Prasadam - Tamarind

BY: SUN STAFF


Aug 05, 2010 — CANADA (SUN) — A journey through India: border to border, bhoga to prasadam.

One of the oldest flavoring agents in the history of Indian cooking is Tamarind. Indigenous to Madagascar and India, the fruit now grows worldwide on trees producing abundant clusters of pods. The fruits contain a sweet and sour pulp used in many different preparations. Known in Sanskrit as tintiri, tintiddii, and amlika, tamarind is mentioned many places in sastra, both in reference to prasad dishes and as a notable tree under which various transcendental personalities have rested.

There is an ancient references to tamarind in trade literature entitled, The Periplus of the Erythrean Sea, written in the 1st Century by a Greek merchant:

    "We have been told through Indian as well as foreign literary sources that in ancient times, commodities like sugar, palm oil, coconut oil, cotton cloth, clarified butter, cast iron, tin sheets, copper vessels, dyes and pigments like cinnabar (ochre), indigo and lac, perfumes like sandalwood oil, musk tamarind, costus, macir, camphor, and even crude glass crockery were being exported from India."

While tamarind is mentioned here as a perfume, it was also traded as a foodstuff, too. In fact, both camphor and sandalwood were traded for their fragrance, but were also used as an aromatic spice in cooking.

As with most of the bhoga ingredients we've covered in this Prasadam series, there are different names for Tamarind in many Indian dialects, and when searching for recipes, so many interesting things can be found by using the regional names. In Bengali, tamarind is called tentul, in Hindi it is imli, and in Gujarati, amli. Oriyans call it kamya, and the Marathi is chinch.

In South India, where tamarind is used extensively as an ingredient, it is known as amla or huli in Kannada, puli in Malayalam and Tamil, and chinta or chettu in Teluga. Throughout South Asia and in the Americas, it is often referred to as tamarindo.


Tamarind's fame as a spice comes from its constituent properties, which provide an excellent combination of sweet and sour elements. The sweet comes from its natural sugars (50%), while the sour comes from tartaric acid (20%). Some varieties of Tamarind, known as 'sweet tamarinds', naturally decompose the tartaric acids while the fruit is ripening, and the pulp from these pods can be eaten raw as fruit.

In India, tamarind juice is used very much like lemon juice is used in the West. Outside of India its most popular use is in a condiment many don't even associate with tamarind – Worchestershire sauce. While traditional Worchestershire contains unbonafide ingredients like anchovy and garlic, it's easy to make a pure vegetarian version from scratch, by lightly caramelizing a mixture of tamarind, paprika, cloves, ginger, lemon, molasses and a soy substitute like Braggs.

The sweet flavor of tamarind makes it a very palatable ingredient combined with hot chilis, although the tamarind itself is considered spicy due to its acidity. In Nectar of Instruction 1, we read:

    "Others are attracted by eating vegetables, creepers, spinach or milk products, but all for the satisfaction of the tongue's demands. Such eating for sense gratification--including the use of extra quantities of spices like chili and tamarind--is to be given up by Krsna conscious persons."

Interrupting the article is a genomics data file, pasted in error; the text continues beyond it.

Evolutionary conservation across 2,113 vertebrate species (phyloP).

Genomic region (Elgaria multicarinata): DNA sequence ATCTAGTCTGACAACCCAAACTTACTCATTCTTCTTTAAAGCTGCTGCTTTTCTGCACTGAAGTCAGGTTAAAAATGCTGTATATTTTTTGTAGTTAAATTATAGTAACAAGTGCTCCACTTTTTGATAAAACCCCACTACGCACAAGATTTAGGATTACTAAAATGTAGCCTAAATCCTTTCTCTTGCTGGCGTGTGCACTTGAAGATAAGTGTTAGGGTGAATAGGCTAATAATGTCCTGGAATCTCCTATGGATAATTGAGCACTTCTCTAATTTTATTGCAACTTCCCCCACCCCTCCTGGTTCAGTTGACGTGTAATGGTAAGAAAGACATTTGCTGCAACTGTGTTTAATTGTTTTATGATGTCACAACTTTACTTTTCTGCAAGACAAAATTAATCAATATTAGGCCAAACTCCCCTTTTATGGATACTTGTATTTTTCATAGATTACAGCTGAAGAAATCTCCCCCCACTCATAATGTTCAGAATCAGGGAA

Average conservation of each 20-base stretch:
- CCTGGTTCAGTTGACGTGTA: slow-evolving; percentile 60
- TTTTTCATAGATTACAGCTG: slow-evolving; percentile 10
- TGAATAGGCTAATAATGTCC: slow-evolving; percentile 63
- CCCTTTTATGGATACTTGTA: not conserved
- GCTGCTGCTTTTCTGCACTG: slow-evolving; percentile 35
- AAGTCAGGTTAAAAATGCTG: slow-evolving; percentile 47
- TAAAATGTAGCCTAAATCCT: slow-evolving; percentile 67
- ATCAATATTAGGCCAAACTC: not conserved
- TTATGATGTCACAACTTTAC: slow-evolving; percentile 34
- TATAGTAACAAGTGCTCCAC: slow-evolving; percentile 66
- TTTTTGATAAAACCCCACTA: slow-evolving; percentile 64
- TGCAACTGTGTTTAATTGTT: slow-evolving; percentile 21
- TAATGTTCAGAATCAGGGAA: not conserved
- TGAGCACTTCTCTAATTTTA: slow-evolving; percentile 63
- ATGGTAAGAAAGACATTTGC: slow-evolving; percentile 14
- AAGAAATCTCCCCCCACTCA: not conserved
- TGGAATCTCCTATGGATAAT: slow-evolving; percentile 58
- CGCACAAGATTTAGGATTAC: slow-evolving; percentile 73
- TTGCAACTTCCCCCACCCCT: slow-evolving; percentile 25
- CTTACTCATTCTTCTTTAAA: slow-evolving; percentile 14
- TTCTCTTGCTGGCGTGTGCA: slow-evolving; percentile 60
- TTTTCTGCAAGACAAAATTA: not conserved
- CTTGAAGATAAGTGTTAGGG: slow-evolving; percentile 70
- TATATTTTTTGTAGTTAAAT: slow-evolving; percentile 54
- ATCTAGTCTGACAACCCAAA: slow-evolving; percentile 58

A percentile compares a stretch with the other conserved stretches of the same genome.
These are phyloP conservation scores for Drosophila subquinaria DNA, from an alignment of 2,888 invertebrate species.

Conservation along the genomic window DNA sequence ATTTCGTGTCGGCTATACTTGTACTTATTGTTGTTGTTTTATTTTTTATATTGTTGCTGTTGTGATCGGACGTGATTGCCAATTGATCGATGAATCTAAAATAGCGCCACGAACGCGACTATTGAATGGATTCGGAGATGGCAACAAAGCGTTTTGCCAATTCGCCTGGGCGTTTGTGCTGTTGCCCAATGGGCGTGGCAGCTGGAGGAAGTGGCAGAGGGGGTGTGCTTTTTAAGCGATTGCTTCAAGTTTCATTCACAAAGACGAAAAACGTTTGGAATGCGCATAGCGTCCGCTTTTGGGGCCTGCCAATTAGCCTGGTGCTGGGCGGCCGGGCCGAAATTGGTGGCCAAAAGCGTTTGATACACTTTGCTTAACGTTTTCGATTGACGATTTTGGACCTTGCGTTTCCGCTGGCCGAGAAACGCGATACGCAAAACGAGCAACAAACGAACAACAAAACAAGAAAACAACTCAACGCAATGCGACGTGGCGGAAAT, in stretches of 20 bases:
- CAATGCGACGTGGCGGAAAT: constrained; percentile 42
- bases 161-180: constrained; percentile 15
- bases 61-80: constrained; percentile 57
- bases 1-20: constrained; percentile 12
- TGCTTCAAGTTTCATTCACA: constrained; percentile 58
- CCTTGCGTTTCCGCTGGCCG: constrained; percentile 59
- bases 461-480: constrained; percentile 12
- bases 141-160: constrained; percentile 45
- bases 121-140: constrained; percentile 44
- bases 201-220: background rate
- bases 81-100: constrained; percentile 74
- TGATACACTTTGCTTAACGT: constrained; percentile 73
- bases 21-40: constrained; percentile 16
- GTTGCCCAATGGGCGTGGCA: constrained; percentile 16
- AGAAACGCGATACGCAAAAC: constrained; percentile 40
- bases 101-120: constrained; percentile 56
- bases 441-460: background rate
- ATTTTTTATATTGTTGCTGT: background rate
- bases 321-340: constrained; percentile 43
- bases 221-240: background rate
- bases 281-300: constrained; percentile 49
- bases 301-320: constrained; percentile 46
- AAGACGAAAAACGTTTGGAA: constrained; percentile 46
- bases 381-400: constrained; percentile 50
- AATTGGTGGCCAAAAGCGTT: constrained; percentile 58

As with all things, tamarind should be taken in moderation, and used in careful balance to bring about just the right amount of flavor. In fact, Srila Prabhupada refers to this essence of tamarind, using it as a metaphor for how the nerves work with the mind, in a philosophy discussion with Syamasundara on the evolutionists:

    Syamasundara: "In other words, when the nerve endings in the body react with the qualities of an object. If an object is red, my nerve ending perceives that it is red. This is the object.

    Prabhupada: Just like if there is a tamarind, immediately there is saliva in my tongue."

The presence of tamarind in foods, in the right quantity, will have an immediate effect on the taste buds, waking them up to make all the ingredients that much more palatable.

Since ages past, tamarind has been a feature ingredient in South India cooking. You'll find it in many, if not most of the sambars and rasams, and often in chutneys and curries. In the dal recipes section of HareKrsna.com, you'll find ten excellent recipes for rasam, and six recipes for sambars, all featuring tamarind as a key flavoring ingredient.

The range of prasadam recipes that feature tamarind is very wide, indeed – it can be adapted into almost any type of prep, from beverages to sweets, rice, dal, sabjis, breads and savouries, or raitas and chutneys.


Of course, Srimati Radharani was the topmost expert in employing tamarind as an ingredient in preparations she made for Krsna. In Sri Govinda-lilamrta we find several references to tamarind. Here, mother Yasoda is calling out to the gopis, asking them to prepare various items:

    Verse 58:
    "Hey Indumukhi! Gather amra for chutney, mangoes, pomegranates, teti (a small round fruit), kula (berries), pilu fruits and ginger, placing them in golden bowls. You can also bring tamarind, amala, mango, kula and other types of delicious acara (pickled items) which have been preserved in sugar, salt and oil."